Free «How to Teach Concepts» Essay

How to Teach Concepts

Summary

The author starts the chapter with a brief reminder of the previous chapter, then details the chapter on how to teach concepts and concludes with an overview of the next chapter. There are three methods of supporting data when teaching. These are: concepts, processes and facts. This chapter explores how concepts are taught, remembered and applied in different fields. Format training methods are detailed for both classrooms learning and e-learning. The author uses detailed examples to provide information how concepts are taught. The author emphasizes the application level more than remembrance level. Methods of assessing whether the objectives of teaching concepts are achieved are given at the end of the topic.

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A concept refers to a mental or prototypical presentation of an idea or object, which includes particular examples. Human language consists of various concepts such as baby, chair, food and other concepts mostly in the form of a noun. A single concept includes various examples. For instance, the concept ‘chair’ includes folding chairs, wheel chairs and rocking chairs (p. 82). The concept ‘fruit’ consists of various examples such as orange, avocado, apple and mango among others. Using concepts makes mental representation and language effective and efficient. It would be cumbersome and stressing to communicate using a specific word for every object and idea. Concepts have similar characteristics, which makes it easy to categorize them. For example, trees have leaves, roots, stem and fruits. This feature is common in all trees irrespective of their size, smell or color (p. 83). Taking an example of cows, all have four legs, two ears, and they eat glass. Concepts take characteristics, which are similar to all elements in that group. Color, size, smell and length may vary in individual concepts.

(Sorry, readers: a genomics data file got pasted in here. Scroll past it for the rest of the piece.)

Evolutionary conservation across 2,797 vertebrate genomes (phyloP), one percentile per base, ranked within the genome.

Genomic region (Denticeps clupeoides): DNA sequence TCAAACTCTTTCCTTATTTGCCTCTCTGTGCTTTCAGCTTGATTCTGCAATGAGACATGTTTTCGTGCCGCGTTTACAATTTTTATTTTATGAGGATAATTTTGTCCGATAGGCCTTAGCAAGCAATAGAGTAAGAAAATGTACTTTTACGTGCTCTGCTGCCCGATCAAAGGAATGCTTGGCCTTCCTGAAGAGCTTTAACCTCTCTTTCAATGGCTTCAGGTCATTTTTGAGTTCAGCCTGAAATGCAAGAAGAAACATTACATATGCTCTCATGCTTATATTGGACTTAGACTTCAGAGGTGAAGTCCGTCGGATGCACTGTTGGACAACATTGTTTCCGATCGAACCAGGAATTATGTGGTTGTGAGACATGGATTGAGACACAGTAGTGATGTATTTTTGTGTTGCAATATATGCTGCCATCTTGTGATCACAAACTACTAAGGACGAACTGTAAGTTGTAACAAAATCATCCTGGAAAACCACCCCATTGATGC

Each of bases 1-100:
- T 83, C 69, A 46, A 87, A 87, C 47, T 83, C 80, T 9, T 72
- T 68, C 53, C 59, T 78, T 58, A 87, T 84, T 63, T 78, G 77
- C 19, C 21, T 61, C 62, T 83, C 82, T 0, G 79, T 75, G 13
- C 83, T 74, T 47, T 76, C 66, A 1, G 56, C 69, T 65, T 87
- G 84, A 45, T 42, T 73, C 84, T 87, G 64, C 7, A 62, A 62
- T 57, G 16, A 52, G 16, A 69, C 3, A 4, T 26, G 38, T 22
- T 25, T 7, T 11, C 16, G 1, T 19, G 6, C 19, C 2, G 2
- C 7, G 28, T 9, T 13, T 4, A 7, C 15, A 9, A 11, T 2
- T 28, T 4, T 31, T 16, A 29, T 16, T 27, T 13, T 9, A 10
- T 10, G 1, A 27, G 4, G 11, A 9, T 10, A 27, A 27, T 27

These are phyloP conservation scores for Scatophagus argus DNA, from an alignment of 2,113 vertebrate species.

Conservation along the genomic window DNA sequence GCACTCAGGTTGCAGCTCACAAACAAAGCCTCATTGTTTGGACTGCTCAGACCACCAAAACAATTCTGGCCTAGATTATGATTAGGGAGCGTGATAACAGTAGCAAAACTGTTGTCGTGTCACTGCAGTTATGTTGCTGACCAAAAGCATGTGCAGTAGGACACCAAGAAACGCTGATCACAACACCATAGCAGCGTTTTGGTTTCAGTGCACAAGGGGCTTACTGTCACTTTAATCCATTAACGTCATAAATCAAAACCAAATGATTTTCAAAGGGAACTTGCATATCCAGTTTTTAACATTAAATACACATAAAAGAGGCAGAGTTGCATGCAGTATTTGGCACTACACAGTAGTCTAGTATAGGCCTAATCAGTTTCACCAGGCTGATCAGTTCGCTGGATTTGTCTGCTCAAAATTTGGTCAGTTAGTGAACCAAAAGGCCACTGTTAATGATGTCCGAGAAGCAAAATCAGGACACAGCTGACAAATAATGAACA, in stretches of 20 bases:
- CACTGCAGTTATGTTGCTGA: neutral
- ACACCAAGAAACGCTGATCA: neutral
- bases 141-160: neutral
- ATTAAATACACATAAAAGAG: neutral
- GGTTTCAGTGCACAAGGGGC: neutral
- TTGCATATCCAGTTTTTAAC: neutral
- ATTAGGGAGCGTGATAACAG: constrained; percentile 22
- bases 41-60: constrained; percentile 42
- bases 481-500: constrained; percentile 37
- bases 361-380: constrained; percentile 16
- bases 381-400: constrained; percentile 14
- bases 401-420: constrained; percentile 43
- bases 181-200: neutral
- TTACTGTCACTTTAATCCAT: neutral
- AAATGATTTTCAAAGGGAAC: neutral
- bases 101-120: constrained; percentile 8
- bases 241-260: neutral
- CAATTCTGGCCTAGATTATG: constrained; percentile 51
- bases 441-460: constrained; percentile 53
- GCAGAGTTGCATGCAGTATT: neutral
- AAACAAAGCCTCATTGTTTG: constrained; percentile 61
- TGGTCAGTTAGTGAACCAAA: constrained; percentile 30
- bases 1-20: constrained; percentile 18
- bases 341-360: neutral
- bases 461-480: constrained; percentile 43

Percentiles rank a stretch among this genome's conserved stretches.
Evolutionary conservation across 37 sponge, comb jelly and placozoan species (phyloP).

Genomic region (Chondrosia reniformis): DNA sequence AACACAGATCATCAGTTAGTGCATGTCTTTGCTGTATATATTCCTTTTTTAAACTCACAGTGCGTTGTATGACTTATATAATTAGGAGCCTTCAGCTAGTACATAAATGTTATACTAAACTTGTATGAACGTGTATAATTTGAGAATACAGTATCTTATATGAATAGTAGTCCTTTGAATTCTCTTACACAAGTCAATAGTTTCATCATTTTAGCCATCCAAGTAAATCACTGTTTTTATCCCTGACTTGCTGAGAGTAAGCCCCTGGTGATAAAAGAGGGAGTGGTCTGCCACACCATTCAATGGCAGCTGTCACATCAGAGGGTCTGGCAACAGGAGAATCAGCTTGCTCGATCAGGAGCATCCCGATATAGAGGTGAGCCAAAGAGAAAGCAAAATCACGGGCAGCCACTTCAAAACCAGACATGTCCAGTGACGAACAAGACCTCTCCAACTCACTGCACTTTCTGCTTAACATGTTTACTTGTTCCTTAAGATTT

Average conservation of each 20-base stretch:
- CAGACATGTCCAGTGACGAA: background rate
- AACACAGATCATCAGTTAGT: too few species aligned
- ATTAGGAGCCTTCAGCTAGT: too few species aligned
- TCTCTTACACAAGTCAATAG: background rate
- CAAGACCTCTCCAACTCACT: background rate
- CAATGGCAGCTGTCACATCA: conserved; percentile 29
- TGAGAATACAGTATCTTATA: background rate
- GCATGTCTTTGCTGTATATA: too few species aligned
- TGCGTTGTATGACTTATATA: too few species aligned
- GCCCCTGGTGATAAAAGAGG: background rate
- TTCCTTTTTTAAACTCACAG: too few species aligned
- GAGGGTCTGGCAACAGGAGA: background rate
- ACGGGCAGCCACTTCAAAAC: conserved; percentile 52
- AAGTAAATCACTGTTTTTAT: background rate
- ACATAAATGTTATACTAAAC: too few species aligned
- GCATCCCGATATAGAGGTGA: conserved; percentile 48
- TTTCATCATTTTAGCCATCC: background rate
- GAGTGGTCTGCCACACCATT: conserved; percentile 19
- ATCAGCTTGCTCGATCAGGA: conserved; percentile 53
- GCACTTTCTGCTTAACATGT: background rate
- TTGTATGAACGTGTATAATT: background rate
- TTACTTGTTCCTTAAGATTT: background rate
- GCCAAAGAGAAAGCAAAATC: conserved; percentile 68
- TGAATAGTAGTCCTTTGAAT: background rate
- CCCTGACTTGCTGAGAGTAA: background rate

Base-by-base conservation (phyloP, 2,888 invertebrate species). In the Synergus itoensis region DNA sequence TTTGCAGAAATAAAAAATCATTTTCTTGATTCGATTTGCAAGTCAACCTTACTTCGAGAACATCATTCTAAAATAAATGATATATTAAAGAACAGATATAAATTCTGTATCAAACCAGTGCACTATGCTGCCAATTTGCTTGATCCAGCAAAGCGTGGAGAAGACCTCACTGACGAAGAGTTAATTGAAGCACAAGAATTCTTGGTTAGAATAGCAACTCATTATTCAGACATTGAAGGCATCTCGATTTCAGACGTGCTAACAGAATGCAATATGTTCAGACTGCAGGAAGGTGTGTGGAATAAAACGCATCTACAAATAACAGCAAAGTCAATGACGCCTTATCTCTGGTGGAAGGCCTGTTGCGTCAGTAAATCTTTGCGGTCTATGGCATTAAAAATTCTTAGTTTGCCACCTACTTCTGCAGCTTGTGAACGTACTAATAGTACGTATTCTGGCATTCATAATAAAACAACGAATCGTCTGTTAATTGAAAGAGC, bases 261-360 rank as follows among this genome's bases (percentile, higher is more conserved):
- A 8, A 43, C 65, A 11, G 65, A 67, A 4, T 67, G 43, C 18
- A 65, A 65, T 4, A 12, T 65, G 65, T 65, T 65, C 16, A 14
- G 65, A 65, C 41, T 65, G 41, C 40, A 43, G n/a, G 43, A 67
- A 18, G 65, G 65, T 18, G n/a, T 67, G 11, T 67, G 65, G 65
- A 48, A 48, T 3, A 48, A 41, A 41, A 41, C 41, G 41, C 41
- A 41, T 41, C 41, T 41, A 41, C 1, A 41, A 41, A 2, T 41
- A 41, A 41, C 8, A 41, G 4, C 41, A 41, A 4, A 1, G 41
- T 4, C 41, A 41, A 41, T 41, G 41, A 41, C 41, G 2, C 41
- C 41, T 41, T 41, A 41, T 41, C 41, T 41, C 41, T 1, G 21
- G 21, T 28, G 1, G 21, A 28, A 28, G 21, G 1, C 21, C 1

There are two types of concepts: abstract and concrete. Concrete concepts contain defined boundaries and parts which one can easly draw and label, for example, trees, chair and bicycles. Abstract concepts cannot be represented using graphics, because they are not tangible, such as integrity, credit and trust among others. Identifying concepts becomes hard, especially when the teacher or educator is familiar with the subject she is teaching. One tends to forget that what one is teaching is familiar to him/her and a concept to the learners.